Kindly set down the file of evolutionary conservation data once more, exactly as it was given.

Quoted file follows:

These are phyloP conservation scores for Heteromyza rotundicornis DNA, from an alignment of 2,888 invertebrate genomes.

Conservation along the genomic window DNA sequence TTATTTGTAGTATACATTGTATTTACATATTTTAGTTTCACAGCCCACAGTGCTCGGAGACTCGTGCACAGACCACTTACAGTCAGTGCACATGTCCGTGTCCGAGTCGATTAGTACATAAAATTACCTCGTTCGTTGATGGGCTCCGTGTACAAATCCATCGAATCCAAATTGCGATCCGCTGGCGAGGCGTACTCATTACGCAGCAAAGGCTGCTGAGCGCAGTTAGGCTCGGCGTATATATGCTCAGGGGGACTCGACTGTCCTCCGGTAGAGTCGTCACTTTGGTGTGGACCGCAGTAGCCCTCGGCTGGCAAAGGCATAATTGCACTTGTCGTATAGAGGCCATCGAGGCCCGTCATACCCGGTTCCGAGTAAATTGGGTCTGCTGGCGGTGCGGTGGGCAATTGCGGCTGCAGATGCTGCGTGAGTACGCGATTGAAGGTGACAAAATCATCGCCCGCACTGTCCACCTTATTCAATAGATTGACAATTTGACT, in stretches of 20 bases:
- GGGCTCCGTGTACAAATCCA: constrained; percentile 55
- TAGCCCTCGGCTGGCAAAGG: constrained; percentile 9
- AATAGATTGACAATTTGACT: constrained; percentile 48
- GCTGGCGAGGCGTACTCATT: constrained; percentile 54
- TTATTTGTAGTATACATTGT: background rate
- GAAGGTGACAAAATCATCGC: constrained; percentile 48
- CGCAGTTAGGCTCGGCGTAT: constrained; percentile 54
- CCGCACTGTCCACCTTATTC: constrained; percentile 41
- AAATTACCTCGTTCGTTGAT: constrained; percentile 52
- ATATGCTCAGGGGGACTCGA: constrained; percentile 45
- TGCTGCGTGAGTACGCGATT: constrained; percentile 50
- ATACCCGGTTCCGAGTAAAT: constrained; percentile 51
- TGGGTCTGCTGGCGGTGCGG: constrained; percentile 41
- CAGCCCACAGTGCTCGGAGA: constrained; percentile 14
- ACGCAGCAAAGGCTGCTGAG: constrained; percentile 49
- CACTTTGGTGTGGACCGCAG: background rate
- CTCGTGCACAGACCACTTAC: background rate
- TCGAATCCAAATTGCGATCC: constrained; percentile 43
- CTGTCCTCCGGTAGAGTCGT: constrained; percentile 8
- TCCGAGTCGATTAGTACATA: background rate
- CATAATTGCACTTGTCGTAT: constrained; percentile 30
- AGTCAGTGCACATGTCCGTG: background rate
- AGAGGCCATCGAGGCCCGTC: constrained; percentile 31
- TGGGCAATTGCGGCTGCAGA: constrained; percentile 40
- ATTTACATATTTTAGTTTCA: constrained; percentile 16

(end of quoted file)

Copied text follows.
These are phyloP conservation scores for Heteromyza rotundicornis DNA, from an alignment of 2,888 invertebrate genomes.

Conservation along the genomic window DNA sequence TTATTTGTAGTATACATTGTATTTACATATTTTAGTTTCACAGCCCACAGTGCTCGGAGACTCGTGCACAGACCACTTACAGTCAGTGCACATGTCCGTGTCCGAGTCGATTAGTACATAAAATTACCTCGTTCGTTGATGGGCTCCGTGTACAAATCCATCGAATCCAAATTGCGATCCGCTGGCGAGGCGTACTCATTACGCAGCAAAGGCTGCTGAGCGCAGTTAGGCTCGGCGTATATATGCTCAGGGGGACTCGACTGTCCTCCGGTAGAGTCGTCACTTTGGTGTGGACCGCAGTAGCCCTCGGCTGGCAAAGGCATAATTGCACTTGTCGTATAGAGGCCATCGAGGCCCGTCATACCCGGTTCCGAGTAAATTGGGTCTGCTGGCGGTGCGGTGGGCAATTGCGGCTGCAGATGCTGCGTGAGTACGCGATTGAAGGTGACAAAATCATCGCCCGCACTGTCCACCTTATTCAATAGATTGACAATTTGACT, in stretches of 20 bases:
- GGGCTCCGTGTACAAATCCA: constrained; percentile 55
- TAGCCCTCGGCTGGCAAAGG: constrained; percentile 9
- AATAGATTGACAATTTGACT: constrained; percentile 48
- GCTGGCGAGGCGTACTCATT: constrained; percentile 54
- TTATTTGTAGTATACATTGT: background rate
- GAAGGTGACAAAATCATCGC: constrained; percentile 48
- CGCAGTTAGGCTCGGCGTAT: constrained; percentile 54
- CCGCACTGTCCACCTTATTC: constrained; percentile 41
- AAATTACCTCGTTCGTTGAT: constrained; percentile 52
- ATATGCTCAGGGGGACTCGA: constrained; percentile 45
- TGCTGCGTGAGTACGCGATT: constrained; percentile 50
- ATACCCGGTTCCGAGTAAAT: constrained; percentile 51
- TGGGTCTGCTGGCGGTGCGG: constrained; percentile 41
- CAGCCCACAGTGCTCGGAGA: constrained; percentile 14
- ACGCAGCAAAGGCTGCTGAG: constrained; percentile 49
- CACTTTGGTGTGGACCGCAG: background rate
- CTCGTGCACAGACCACTTAC: background rate
- TCGAATCCAAATTGCGATCC: constrained; percentile 43
- CTGTCCTCCGGTAGAGTCGT: constrained; percentile 8
- TCCGAGTCGATTAGTACATA: background rate
- CATAATTGCACTTGTCGTAT: constrained; percentile 30
- AGTCAGTGCACATGTCCGTG: background rate
- AGAGGCCATCGAGGCCCGTC: constrained; percentile 31
- TGGGCAATTGCGGCTGCAGA: constrained; percentile 40
- ATTTACATATTTTAGTTTCA: constrained; percentile 16